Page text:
Jinja2 is a real improvement over the standard Django template system. It has a number of useful features that the built-in Django templates just don’t have — especially when it comes to basic visual markup logic (elif statements, basic macros). Thankfully, Django is built to be pluggable and modular, and it’s not terribly difficult to get Jinja2 working with it.

When I wrote my first Jinja2-based app a couple of years ago, I did so using a little helper script I cobbled together from various Jinja2/Django-type pioneers, and the result was a workable — if a little hacky and kludgy — module that I could reuse in each of my apps. I import it in my, and it gives me the most basic template-type methods like render_to_response and such. It’s limited, but I really haven’t had need for much else. (And when I’ve needed to expand its functionality, I have.) But it’s always felt like a temporary fix — a little incomplete and hackish. I took a look around recently to see if there were any other solutions that integrated Jinja2 into Django a little more gracefully and completely.

It wasn’t long before I found coffin — a library that’s more or less a port of Django’s template functionality, but using Jinja2’s rendering. Its real killer feature, IMO, is how easy it is to use Django template tags and filters within coffin — which is something you might not expect to need, but it’s very handy to have. For example, coffin includes a ton of useful tags and filters out of the box — like the super-useful {% spaceless %}. And you can easily add others, without having to write a complete port.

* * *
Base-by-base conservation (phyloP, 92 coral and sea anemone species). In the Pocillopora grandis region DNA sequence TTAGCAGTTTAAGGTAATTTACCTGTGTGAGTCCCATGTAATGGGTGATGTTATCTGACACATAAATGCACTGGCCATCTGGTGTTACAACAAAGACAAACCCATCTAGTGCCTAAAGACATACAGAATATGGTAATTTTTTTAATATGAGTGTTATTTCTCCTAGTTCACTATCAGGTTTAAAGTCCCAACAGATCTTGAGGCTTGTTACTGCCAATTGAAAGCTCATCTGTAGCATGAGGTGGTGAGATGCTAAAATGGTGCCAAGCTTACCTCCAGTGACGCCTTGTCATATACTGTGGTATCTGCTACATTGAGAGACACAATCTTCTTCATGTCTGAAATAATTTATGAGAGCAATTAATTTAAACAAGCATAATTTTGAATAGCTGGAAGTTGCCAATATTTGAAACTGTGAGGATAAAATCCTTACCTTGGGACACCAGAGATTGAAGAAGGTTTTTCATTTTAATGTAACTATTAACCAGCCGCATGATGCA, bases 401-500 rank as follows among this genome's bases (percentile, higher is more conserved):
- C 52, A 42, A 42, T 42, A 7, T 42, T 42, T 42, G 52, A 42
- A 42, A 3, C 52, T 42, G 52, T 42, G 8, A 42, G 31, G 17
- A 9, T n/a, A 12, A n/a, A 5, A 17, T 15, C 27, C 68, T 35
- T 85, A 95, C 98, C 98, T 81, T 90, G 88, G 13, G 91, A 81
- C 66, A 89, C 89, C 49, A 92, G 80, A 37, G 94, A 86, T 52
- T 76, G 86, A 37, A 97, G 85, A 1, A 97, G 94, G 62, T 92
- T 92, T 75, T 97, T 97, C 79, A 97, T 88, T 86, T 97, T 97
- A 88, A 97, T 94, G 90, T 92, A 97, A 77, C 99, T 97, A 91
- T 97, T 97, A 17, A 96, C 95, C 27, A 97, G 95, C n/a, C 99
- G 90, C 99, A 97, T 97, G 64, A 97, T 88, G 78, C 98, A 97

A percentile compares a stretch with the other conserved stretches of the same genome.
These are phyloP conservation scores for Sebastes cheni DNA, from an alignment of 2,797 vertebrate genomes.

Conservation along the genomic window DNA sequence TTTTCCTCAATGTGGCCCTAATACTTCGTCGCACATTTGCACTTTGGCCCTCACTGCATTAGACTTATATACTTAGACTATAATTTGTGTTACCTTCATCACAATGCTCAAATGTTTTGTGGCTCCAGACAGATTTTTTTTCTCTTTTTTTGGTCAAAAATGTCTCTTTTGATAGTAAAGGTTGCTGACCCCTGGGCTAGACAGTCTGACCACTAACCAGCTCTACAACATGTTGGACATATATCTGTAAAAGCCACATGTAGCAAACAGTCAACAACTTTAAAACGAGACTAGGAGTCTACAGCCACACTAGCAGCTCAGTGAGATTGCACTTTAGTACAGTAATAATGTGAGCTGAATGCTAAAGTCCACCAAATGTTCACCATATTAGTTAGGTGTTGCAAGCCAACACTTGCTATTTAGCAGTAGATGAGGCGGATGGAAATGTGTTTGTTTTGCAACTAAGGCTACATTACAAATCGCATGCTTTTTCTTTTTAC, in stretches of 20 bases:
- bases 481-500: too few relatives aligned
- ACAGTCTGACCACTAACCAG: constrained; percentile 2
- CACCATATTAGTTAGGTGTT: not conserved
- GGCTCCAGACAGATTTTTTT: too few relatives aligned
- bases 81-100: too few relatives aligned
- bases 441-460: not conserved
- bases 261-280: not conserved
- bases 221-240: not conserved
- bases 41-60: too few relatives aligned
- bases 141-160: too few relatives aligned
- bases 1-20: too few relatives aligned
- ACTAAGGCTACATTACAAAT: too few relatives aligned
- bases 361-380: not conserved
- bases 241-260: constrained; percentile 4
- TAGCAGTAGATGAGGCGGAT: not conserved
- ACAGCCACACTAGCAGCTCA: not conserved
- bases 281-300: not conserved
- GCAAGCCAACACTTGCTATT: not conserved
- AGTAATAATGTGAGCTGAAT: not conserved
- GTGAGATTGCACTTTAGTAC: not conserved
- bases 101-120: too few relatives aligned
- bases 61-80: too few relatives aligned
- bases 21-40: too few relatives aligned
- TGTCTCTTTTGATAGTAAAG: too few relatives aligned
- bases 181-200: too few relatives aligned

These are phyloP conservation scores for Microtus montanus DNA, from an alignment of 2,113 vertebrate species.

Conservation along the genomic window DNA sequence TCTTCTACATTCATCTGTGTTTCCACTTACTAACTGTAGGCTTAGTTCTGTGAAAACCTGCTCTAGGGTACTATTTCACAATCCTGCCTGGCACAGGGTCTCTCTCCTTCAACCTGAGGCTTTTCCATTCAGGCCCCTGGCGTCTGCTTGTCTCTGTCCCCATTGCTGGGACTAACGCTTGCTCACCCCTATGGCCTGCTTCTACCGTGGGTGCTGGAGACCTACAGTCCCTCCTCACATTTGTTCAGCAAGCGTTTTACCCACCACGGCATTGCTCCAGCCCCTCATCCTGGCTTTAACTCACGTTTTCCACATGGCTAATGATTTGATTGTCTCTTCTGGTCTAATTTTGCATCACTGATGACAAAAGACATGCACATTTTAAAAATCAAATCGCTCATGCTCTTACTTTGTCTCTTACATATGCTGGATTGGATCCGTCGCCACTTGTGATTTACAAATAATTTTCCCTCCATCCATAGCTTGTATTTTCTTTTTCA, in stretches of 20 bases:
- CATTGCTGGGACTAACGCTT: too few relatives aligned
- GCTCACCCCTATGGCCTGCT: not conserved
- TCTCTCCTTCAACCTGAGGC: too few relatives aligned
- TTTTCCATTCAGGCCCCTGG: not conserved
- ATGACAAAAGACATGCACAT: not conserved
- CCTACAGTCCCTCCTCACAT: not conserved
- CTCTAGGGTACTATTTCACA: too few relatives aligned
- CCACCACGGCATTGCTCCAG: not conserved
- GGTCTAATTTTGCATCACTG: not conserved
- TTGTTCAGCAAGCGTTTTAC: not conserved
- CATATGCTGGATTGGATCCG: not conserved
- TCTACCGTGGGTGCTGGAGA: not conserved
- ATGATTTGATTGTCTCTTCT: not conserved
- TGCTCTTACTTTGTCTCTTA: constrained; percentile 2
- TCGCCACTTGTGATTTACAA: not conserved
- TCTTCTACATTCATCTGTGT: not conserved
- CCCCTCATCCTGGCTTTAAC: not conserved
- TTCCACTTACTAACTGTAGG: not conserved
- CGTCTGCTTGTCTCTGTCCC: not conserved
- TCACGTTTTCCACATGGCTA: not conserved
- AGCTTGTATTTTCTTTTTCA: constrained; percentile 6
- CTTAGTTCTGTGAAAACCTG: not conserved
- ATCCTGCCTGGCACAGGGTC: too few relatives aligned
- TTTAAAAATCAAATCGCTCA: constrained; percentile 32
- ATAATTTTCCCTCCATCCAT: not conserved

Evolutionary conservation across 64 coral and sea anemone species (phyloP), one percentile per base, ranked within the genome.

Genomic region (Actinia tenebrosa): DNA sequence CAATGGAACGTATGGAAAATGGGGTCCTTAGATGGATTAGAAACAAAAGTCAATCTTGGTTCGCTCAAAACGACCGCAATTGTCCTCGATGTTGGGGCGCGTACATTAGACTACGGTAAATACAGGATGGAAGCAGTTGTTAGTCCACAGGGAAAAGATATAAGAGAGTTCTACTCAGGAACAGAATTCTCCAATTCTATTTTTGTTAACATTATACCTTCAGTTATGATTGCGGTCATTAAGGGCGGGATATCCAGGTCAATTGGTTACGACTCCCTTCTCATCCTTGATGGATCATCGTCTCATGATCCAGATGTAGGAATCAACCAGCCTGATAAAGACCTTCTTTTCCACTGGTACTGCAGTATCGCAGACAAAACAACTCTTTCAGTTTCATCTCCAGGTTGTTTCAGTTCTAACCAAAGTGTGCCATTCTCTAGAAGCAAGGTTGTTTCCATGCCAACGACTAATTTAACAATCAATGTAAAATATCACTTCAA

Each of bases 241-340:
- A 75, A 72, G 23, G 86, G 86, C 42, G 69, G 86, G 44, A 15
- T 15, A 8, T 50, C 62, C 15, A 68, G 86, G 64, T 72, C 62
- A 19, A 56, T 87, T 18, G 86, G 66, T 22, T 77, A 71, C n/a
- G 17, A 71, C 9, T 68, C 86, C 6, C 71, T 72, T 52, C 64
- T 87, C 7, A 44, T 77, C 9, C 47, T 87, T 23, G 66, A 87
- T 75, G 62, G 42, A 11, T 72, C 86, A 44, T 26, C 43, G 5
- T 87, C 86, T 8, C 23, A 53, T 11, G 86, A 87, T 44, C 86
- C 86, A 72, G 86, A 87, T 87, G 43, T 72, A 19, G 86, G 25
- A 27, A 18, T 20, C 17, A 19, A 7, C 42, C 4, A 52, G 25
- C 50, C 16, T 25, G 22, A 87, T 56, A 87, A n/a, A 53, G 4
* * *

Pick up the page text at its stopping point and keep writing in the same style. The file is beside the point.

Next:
Coffin works a lot like my little helper module. You import it in every page, explicitly.

But I found something that I think is just a tad better: this fork of coffin. Its best feature is that it can be plugged in directly to Django’s native template loading system, so that it is integrated a little more neatly. All it takes is just a little adjustment to your project’s settings file:



The coffin template handling is enabled more or less transparently — using Django’s syntax while the templates are handled behind the scenes. Thus, in your apps, instead of this:

from coffin.shortcuts import render_to_response

You can use the usual Django syntax:

from django.shortcuts import render_to_response

Helpfully, this fork also allows you to turn off Jinja2 rendering on an app-by-app basis, with a simple tuple in your settings file. So it’s easy to have, say, the Django debug toolbar running with Django templates alongside your app that uses Jinja2 templates.

I really like this approach, mainly for the reason that enabling Jinja2 can be enabled — and overridden — completely from the settings file.

I don’t have a strong opinion about the pros and cons of these two approaches, but I’ll be trying out the template-loader fork of coffin to see how well it runs and how easy it is to use. I’ll be curious to see if anyone has any input as to whether the template-loader approach has any design concerns that I haven’t considered.

Meanwhile, give it a shot! Enjoy.